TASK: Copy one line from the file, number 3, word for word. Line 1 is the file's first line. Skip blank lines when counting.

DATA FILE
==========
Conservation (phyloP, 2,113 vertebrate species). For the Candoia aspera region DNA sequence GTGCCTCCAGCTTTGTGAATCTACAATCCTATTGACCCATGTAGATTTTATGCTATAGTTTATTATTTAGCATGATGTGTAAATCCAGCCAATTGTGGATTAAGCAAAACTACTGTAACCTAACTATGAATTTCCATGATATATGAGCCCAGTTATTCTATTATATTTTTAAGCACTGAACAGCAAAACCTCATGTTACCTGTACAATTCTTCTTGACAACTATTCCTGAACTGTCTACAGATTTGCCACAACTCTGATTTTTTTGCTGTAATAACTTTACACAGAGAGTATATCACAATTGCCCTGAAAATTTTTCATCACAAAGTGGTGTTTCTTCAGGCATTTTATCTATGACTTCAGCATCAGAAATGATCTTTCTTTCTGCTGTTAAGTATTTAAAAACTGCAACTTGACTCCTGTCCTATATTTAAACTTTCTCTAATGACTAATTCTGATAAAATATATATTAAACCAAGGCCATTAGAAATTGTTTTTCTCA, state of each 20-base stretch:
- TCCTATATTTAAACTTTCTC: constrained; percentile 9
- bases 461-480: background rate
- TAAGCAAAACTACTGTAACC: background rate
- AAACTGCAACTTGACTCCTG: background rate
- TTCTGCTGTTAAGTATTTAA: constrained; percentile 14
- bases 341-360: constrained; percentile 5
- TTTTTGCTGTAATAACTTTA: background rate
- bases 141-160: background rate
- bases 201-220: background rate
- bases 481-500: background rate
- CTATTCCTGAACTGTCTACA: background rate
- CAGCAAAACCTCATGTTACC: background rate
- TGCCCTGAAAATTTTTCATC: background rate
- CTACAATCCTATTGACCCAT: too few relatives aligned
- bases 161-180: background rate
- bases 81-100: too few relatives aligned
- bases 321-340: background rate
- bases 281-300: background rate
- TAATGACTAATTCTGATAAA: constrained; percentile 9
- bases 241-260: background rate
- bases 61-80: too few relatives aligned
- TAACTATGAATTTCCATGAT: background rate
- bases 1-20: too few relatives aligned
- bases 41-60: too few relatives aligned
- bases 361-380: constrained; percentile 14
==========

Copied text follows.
- bases 461-480: background rate